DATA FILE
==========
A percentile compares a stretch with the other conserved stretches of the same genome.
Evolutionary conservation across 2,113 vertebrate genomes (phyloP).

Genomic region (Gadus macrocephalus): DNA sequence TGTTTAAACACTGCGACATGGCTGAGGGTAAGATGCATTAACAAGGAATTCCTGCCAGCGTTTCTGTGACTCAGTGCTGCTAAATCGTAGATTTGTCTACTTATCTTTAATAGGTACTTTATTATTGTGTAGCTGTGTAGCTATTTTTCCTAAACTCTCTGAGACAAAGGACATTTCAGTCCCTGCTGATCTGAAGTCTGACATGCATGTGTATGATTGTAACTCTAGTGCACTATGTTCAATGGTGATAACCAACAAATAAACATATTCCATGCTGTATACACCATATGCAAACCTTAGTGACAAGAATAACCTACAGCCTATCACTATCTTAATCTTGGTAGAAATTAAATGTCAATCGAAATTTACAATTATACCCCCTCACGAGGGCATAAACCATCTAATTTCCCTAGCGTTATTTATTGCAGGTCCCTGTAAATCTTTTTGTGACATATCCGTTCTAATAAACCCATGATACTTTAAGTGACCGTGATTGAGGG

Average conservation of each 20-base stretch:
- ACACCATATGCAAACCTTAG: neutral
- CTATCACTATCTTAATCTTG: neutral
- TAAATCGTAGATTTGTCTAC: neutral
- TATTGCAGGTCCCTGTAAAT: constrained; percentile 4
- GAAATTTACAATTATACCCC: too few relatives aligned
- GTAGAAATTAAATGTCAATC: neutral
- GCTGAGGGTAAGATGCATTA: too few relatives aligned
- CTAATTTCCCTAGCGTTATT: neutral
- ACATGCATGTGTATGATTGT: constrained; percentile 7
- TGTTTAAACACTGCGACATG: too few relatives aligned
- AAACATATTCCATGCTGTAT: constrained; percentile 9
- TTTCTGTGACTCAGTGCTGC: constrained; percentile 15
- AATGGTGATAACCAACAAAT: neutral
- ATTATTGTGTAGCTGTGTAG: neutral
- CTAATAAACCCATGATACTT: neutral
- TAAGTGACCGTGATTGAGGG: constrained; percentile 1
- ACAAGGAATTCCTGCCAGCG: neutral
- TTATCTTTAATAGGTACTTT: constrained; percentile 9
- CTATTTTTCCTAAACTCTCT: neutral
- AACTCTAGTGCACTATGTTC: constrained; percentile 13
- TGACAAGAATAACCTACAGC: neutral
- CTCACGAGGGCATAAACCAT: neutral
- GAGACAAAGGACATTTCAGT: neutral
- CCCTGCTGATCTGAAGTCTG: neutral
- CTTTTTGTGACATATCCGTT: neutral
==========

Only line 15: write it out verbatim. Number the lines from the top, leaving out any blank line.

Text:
- AAACATATTCCATGCTGTAT: constrained; percentile 9